The broaden-and-build theory of emotions suggests that positive emotions such as happiness and hope expand thought-action repertoires and support the building of resources and resilience to a variety of psychological disorders. Even brief, transient experiences of positive emotions have been found to increase resilience measured one month later, suggesting a role for clinical mood inductions.
This study presents a preliminary test of the new Broad-Minded Affective Coping (BMAC) procedure, a positive emotion induction technique involving the recall of positive autobiographical memories. Fifty people with schizophrenia-spectrum disorders were randomly allocated to a condition where they either experienced the BMAC or a control procedure. Participants who took part in the BMAC showed greater increases in both hope and happiness.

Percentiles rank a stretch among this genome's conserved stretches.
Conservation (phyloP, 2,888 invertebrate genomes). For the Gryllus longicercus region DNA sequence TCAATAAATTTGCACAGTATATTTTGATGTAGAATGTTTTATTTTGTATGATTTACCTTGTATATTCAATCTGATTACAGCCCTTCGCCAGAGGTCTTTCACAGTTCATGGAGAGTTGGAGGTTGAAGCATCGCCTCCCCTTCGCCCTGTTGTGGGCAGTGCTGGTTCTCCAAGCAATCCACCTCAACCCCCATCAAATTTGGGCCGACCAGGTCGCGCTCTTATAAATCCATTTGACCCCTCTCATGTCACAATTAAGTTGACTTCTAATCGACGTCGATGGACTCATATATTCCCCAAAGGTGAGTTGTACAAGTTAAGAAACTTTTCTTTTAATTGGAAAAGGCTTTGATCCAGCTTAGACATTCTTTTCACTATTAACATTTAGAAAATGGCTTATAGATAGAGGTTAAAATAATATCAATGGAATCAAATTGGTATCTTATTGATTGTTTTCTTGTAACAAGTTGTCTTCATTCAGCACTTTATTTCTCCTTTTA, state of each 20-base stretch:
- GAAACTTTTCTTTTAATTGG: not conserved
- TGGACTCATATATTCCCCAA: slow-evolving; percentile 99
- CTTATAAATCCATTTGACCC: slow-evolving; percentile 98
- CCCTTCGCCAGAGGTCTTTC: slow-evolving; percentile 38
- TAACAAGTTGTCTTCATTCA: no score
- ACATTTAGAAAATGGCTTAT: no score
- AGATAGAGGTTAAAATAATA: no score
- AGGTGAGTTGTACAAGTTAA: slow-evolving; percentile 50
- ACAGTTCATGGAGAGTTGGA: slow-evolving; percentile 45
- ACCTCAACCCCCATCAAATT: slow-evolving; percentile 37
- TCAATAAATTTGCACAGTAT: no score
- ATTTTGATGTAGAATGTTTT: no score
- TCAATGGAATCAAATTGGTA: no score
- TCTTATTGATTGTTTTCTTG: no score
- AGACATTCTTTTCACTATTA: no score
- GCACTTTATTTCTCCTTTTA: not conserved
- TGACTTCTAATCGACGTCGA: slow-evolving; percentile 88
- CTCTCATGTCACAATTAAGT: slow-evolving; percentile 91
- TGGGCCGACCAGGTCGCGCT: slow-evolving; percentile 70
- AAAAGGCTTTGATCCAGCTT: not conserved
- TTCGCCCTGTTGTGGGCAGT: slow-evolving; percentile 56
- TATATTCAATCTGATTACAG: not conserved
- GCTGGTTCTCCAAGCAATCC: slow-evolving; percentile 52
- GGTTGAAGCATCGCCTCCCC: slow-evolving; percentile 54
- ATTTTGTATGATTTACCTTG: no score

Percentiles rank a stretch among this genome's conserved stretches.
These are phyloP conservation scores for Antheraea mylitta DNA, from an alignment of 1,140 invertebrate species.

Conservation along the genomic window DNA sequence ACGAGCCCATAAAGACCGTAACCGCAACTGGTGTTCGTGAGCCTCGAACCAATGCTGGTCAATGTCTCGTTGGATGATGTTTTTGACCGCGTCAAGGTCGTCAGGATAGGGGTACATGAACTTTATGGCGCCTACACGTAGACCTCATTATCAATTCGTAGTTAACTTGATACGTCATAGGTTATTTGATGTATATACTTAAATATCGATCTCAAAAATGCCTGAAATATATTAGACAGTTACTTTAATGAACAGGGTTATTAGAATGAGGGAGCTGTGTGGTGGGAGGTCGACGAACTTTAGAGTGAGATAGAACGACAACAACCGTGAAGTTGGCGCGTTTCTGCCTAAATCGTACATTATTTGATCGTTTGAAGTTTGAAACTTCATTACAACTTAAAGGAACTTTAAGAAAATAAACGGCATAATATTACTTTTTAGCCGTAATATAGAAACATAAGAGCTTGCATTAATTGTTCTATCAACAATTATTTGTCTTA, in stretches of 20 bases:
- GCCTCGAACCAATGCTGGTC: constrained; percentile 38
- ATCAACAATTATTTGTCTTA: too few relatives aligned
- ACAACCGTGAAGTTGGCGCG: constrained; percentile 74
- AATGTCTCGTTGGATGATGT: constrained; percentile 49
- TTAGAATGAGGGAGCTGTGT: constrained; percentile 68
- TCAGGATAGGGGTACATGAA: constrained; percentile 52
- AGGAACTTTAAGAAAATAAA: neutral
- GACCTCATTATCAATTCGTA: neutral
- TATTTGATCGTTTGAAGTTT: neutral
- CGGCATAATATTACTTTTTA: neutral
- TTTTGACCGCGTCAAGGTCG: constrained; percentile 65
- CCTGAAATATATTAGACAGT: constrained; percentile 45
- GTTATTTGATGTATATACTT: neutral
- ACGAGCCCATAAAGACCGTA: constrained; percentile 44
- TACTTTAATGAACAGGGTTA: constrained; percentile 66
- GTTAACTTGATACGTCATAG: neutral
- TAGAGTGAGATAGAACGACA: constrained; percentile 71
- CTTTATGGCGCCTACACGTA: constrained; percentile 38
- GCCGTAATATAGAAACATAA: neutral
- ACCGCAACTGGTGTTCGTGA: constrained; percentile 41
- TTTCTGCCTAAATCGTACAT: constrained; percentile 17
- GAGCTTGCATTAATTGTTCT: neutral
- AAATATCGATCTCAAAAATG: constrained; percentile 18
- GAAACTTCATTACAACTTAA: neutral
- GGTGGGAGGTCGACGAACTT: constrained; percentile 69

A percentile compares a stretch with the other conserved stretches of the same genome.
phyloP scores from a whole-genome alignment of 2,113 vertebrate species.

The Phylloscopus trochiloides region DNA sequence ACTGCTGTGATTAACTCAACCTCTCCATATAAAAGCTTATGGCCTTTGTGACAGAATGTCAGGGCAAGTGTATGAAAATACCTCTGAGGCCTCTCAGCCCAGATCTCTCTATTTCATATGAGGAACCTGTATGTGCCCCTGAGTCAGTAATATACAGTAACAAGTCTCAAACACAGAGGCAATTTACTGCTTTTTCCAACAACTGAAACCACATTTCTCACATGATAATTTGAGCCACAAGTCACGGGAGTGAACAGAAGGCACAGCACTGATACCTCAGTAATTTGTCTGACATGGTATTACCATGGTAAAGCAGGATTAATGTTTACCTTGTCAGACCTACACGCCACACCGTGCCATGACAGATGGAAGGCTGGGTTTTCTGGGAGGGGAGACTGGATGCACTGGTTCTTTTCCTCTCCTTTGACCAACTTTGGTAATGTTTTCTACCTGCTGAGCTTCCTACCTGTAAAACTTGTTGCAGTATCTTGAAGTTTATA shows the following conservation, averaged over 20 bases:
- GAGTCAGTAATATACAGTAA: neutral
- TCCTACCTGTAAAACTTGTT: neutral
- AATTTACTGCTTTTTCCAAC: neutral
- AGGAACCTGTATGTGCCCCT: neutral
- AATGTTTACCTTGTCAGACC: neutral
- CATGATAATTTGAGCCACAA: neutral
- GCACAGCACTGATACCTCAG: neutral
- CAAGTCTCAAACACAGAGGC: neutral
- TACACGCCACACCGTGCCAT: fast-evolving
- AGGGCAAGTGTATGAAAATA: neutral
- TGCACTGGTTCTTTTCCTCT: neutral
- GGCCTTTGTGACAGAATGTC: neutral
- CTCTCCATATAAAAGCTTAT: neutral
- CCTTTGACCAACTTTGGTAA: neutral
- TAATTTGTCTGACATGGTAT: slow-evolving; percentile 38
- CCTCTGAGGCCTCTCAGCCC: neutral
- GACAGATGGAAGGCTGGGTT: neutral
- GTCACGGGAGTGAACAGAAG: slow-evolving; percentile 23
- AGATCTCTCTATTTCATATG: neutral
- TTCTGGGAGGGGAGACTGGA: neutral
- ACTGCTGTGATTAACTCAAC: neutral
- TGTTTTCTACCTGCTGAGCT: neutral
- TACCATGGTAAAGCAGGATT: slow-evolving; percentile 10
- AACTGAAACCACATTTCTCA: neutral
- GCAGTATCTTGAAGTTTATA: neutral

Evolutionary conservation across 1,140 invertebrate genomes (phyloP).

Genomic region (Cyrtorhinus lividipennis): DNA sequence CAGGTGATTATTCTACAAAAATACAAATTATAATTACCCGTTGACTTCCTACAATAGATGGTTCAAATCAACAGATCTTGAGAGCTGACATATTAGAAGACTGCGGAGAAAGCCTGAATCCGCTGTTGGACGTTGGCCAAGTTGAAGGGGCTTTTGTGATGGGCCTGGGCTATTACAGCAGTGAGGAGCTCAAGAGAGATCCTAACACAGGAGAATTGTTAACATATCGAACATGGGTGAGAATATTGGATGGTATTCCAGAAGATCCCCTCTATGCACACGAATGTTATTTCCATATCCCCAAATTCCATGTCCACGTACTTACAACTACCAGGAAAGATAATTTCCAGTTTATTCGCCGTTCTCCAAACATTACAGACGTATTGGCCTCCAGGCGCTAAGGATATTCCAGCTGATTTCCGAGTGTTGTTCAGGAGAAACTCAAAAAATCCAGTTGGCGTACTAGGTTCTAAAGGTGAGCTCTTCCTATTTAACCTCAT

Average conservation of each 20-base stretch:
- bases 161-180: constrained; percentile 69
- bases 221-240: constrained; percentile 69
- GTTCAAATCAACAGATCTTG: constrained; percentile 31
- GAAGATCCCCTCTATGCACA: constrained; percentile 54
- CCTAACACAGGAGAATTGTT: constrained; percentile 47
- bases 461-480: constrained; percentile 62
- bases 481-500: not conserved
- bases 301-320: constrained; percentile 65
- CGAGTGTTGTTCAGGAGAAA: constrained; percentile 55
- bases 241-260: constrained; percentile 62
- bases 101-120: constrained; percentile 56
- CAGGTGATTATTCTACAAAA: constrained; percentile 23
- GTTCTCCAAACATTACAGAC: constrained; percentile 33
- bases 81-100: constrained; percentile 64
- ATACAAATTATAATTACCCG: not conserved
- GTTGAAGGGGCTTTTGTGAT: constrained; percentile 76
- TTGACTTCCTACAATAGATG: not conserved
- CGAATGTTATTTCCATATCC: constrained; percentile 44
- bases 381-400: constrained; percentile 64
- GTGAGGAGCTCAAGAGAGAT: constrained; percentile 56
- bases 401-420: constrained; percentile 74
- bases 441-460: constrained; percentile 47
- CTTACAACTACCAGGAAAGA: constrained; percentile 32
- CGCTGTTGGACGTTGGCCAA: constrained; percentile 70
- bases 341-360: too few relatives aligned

These results suggest that the BMAC represents a practical and effective method for boosting mood amongst individuals with psychosis-spectrum disorders.
|Number of pages||10|
|Journal||Cognitive Therapy and Research|
|Publication status||Published - 29 Mar 2012|
- Positive clinical psychology
- Positive emotions